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Dramatic irony in Oedipus.

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Introduction

Word Count = 1140 with quotes Kelvin Mu ENG4U1 - 03 Mrs. Marks October 9th, 2003 SKELETON ESSAY: DRAMATIC IRONY IN OEDIPUS Aristotle, the ancient Greek philosopher claimed that a good tragic play must arouse pity from the audience, adding that the best way to accomplish this was through the usage of dramatic irony. In the play, Oedipus the King by the Greek playwright Sophocles, we are able to witness the presence of dramatic irony as it helps develop meaning in the text. Dramatic irony is delivered in a way that allows the audience to be exposed deeper into the play. Within this setting, we notice that the outcome of the story is revealed to the audience, whereas the hero is blindly stumbling into the hole filled with fate and misery. In Oedipus the King, dramatic irony is used effectively to demonstrate and emphasize a character's disloyalty, ignorance, and blindness. 1st Argument: - In Oedipus the King, dramatic irony is incorporated into the text to emphasize Oedipus's and Jocasta's disloyalty towards the Gods. - To demonstrate their unfaithfulness, Oedipus and Jocasta continually reject the prophecies that the oracles deliver. ...read more.

Middle

2nd Argument: - Dramatic irony is applied in King Oedipus to display and emphasize Oedipus's ignorance and foolishness. - Oedipus is extremely intelligent (he was the only person capable of solving the Sphinx's riddle); yet it is also what makes him tragic; his problem solving and persistent mind leads him on as he works through the mystery of his birth - Jocasta: Doomed man! O never live to learn the truth! Oedipus: Go, someone; fetch the shepherd. Leave the lady to enjoy her pride of birth - Furthermore, after Oedipus solved the Sphinx's riddle, his price was the marriage to Jocasta. - Thus, Oedipus's intelligence, a trait that brings Oedipus to the high throne, is what also causes him to commit a heinous sin, and later, causes him to reveal the whole story. - One would think a man of great intelligence such as Oedipus would be very careful about whom he marries or kills when a disturbing prophecy is thrown at him. - Ironically, Oedipus cannot use his intelligence to control the way he conducts himself. Consequently, he kills someone old enough to be his father, and marries someone old enough to be his mother. ...read more.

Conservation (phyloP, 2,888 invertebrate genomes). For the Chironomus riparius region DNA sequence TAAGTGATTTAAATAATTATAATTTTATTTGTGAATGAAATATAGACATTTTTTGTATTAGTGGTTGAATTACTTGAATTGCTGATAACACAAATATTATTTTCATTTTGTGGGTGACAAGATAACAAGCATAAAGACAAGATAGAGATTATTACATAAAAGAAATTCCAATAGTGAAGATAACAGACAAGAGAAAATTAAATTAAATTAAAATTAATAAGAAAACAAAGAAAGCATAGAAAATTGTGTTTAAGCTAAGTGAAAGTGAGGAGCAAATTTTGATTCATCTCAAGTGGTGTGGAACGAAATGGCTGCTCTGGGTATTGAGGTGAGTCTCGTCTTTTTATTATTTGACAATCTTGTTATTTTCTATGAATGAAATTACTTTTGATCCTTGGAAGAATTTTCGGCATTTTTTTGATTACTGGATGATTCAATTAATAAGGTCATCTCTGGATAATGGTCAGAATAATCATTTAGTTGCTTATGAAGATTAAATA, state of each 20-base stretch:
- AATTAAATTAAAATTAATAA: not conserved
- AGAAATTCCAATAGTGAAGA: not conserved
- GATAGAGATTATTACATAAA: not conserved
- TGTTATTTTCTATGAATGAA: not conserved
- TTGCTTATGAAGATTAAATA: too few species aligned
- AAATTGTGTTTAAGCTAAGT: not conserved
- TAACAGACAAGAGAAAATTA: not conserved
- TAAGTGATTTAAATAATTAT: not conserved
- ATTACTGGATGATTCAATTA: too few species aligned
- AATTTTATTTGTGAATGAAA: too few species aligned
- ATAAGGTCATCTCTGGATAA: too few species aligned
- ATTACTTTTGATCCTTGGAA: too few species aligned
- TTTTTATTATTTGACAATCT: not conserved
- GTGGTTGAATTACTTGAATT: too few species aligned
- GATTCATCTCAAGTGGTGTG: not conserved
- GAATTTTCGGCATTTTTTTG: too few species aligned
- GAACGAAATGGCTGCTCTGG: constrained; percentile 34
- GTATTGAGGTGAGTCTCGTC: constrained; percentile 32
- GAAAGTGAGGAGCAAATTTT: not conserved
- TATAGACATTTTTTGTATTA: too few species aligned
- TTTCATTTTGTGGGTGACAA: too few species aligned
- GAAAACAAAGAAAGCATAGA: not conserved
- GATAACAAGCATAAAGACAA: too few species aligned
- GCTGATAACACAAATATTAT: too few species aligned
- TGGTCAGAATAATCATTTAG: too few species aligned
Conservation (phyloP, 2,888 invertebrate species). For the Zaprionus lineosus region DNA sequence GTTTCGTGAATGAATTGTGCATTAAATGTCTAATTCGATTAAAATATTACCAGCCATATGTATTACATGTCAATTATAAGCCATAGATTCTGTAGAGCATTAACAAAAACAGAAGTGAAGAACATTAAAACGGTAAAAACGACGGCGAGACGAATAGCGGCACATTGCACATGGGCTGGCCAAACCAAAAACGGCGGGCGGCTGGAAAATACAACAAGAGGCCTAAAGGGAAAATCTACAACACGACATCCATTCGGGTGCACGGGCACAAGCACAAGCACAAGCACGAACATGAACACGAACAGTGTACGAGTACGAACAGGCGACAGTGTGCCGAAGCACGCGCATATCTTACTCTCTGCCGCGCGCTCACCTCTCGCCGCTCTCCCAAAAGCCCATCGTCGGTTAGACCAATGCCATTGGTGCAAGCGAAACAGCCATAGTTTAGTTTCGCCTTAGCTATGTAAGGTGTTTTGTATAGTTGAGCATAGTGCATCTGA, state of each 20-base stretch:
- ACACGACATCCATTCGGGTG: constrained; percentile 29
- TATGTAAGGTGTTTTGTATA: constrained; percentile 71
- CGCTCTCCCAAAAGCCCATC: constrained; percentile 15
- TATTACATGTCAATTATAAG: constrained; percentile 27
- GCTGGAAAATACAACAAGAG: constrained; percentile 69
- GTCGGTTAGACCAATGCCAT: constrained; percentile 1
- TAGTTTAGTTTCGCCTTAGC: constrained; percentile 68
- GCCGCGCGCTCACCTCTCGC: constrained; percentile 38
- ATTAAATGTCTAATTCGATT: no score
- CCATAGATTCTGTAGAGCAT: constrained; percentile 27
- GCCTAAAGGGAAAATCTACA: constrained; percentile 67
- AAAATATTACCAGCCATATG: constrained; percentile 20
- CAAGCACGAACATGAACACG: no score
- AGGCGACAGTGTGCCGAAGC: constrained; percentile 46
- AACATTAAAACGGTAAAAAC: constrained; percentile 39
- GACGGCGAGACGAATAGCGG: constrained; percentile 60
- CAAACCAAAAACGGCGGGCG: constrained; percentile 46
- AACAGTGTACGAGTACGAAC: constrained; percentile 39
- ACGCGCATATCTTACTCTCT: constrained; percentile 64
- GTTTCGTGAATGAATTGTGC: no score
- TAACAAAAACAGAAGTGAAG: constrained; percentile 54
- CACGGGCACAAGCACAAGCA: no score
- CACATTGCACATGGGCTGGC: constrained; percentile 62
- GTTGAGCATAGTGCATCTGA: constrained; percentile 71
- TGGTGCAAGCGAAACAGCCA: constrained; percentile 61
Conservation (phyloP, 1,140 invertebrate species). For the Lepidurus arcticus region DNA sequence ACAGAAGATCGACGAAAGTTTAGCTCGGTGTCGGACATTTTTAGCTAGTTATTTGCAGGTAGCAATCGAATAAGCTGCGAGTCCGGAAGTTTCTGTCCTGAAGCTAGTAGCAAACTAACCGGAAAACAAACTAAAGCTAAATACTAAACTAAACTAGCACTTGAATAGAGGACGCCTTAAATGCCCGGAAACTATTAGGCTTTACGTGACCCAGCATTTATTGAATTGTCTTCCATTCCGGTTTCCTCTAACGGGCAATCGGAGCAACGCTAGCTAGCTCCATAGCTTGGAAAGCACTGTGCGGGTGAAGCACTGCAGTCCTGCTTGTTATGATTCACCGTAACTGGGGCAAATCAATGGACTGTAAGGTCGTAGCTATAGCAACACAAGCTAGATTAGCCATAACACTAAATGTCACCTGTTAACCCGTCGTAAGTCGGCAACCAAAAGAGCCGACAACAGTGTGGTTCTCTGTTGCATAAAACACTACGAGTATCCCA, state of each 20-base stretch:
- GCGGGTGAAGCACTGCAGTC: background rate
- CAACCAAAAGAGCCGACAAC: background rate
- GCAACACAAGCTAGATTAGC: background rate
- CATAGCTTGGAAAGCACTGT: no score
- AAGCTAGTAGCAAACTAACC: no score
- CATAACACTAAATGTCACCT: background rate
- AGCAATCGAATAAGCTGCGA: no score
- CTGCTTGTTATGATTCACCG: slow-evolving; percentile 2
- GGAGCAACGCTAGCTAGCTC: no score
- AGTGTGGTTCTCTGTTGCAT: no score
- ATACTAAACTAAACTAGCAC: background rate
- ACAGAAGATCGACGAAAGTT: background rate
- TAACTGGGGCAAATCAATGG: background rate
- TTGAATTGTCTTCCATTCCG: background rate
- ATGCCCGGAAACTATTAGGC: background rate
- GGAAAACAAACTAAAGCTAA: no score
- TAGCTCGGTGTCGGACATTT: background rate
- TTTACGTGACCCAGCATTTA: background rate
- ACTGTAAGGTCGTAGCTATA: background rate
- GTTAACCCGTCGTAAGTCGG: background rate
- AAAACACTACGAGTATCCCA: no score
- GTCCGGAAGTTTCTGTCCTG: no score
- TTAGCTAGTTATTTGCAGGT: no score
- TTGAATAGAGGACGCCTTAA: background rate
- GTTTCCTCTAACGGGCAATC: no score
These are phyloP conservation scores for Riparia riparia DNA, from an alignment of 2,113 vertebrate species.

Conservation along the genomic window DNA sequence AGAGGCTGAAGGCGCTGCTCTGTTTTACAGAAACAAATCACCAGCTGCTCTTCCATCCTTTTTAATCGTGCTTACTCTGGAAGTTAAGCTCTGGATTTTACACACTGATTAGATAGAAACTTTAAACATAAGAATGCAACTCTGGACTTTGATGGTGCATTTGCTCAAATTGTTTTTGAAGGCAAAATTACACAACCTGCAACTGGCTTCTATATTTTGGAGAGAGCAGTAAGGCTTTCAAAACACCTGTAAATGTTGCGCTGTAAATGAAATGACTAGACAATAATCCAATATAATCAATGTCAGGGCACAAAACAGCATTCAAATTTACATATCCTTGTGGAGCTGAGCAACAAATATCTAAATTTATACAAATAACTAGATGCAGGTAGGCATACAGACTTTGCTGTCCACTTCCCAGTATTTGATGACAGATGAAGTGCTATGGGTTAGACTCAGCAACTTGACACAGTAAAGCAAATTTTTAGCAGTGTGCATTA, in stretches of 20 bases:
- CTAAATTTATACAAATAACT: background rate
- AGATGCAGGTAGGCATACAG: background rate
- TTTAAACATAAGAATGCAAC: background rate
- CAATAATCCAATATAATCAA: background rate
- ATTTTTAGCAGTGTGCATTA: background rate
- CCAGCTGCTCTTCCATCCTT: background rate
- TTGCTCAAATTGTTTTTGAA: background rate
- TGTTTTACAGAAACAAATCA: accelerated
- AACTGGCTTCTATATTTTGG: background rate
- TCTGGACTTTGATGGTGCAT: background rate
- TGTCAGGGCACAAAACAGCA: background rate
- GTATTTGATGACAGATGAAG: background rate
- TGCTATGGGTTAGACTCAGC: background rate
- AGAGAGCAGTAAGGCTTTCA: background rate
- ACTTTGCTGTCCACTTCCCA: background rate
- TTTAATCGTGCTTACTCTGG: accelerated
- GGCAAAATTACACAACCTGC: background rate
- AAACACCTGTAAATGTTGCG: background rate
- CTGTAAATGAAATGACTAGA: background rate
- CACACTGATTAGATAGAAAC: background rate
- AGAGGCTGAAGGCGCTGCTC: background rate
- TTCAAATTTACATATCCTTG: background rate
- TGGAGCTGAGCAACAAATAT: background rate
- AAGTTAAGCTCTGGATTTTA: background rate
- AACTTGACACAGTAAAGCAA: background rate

Conclusion

Dramatic irony is present here since Oedipus realizes the truth although he has become blind. Oedipus has switched roles with Teiresias, becoming a man who sees the truth and loses his sense of sight. - Another example of dramatic irony was when Oedipus accuses Creon of conspiracy "Did you suppose I wanted eyes to see? The pot preparing, wits to counter it?" pg. 40 - Ironically, Oedipus in fact lacks the capacity to understand what is happening, and the more he tries to solve the mystery, the more blind he becomes. - In conclusion, Sophocles does an excellent job of incorporating dramatic irony to show that Oedipus, is indeed, totally blind to the truth. In the play Oedipus the King, a character's blindness, ignorance, and disloyalty are accentuated through the usage of dramatic irony. There is no doubt that dramatic irony acts as an important purpose in the play. It is capable of making an audience feel excited and engaged. Nevertheless, dramatic irony is essential in great tragedies, and surely, its incredible effects are found in Oedipus. How ironic - a play consisting of a sin so appalling, evil, and horrific can turn out to be one of the most distinguished masterpiece of Greek drama! - ...read more.

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